Massive iron ore project brings mining tensions back to Sierra Leone

The London-based African Minerals firm claims its efforts to mine a whopping 11.7 billion tons of iron ore will bring $1.75 billion in foreign investment to Sierra Leone.

A London-based firm says iron ore mining projects in Sierra Leone will bring $1.75 billion to the country. But the African nation has a history of mining-related conflict, and the exploits could cause tensions reminiscent of the diamond conflict of the 1990s.

Nine years after the end of Sierra Leone's notoriously grisly civil war, the small West African nation still known for its "blood diamonds" has attracted a deep-pocketed and ambitious investor. The project in question promises huge economic gains but could threaten the country's still-fragile peace. The sector? The same one that caused so much trouble back in the 1990s: Mining.

Today, iron ore – not diamonds – is the precious commodity at stake. And the investor is not Charles Taylor (the former Liberian president on trial at The Hague for war crimes) but a London-based firm called African Minerals.

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The company claims to have found an 11.7 billion-ton deposit of iron ore in Sierra Leone's Tonkolili district, roughly 140 miles east of Freetown, the country's capital. If its estimates are on target, the cache would be one of the largest deposits of its kind in the world.

Massive infrastructure projects

The company, which was granted a lease to the land in August, is tackling some formidable logistical challenges to access the iron ore. Construction of a massive deep-water port is under way and a new railway line to connect the site to the Atlantic Ocean is nearing completion. A 50-megawatt hydropower dam is also in the works.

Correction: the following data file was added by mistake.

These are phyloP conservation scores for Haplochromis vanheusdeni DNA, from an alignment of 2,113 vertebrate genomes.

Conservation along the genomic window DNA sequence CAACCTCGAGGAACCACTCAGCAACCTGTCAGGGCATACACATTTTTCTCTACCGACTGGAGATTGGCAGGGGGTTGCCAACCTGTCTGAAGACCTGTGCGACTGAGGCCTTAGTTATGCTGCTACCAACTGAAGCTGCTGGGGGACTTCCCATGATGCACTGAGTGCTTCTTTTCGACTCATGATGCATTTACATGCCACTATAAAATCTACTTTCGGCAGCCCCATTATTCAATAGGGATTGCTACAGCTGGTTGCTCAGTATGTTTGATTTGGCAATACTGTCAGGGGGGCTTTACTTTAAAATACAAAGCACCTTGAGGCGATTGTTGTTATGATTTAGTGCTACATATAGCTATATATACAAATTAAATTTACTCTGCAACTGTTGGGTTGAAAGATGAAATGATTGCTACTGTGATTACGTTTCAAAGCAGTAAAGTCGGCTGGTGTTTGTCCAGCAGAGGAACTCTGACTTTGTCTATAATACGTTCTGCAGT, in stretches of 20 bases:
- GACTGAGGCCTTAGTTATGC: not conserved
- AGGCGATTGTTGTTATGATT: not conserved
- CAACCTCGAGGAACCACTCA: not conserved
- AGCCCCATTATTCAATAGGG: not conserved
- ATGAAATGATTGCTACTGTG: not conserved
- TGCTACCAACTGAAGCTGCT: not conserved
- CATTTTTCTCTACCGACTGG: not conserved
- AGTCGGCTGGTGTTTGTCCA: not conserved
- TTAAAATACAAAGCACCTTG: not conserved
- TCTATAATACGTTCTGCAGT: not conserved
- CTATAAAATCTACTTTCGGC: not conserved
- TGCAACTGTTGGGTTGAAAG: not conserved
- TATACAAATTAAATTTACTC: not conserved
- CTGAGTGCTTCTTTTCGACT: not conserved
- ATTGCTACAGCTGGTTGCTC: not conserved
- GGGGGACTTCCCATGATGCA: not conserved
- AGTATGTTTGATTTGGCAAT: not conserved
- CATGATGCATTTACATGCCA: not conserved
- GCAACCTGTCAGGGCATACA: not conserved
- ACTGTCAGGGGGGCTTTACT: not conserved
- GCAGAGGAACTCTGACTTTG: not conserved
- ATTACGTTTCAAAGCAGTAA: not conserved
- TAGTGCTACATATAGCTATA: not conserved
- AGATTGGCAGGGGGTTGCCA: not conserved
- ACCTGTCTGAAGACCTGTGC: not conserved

All of this activity will bring in foreign investment worth $1.75 billion, African Minerals claims, a figure that represents nearly 40 percent of the country's 2009 gross domestic product.

10,000 jobs

Some of that money will end up in the hands of locals, as African Minerals has promised to employ more than 10,000 Sierra Leoneans over the course of the project. If it hits that target, the company would become the single biggest employer in a country where unemployment hovers around 65 percent.

More than workers, though, the company needs land, both for the mine itself and for the supporting infrastructure. This is where tensions are highest.

Training locals, building schools

African Minerals has vowed to help affected locals, most of whom are poor subsistence farmers, adjust to living with the new mine. The company is providing vocational training, building new schools and soccer fields, and, in some cases, offering to relocate entire villages.

But some locals say African Minerals is not keeping all of its promises for aid, according to a report from the Sierra Leone Network on the Right to Food, a local NGO. Others refuse to abandon the lands that the company wants to use for its dam. Some residents of Kemedugu village say the company is planning to raze an area that the community considers sacred ground.

Violence over land rights

Tensions spilled over into violence outside Kemedugu on the evening of Nov. 25. According to the same NGO report, a group of youths upset over the bulldozing of a particular plot of farmland barricaded a road near an African Minerals' worksite, effectively holding hostage a small group of the company's staff.

After initial negotiations failed, local police blasted the crowd with tear gas and shot live rounds into the air. Several people were badly beaten; at least one woman was hospitalized.

Later that night, another group of locals did $400,000 worth of damage to African Minerals' equipment. The clash died down soon afterward, but underlying tensions remain high.

Despite the flare-up, African Minerals continues its work apace. The company plans to ship its inaugural batch of ore in the first quarter of 2011.

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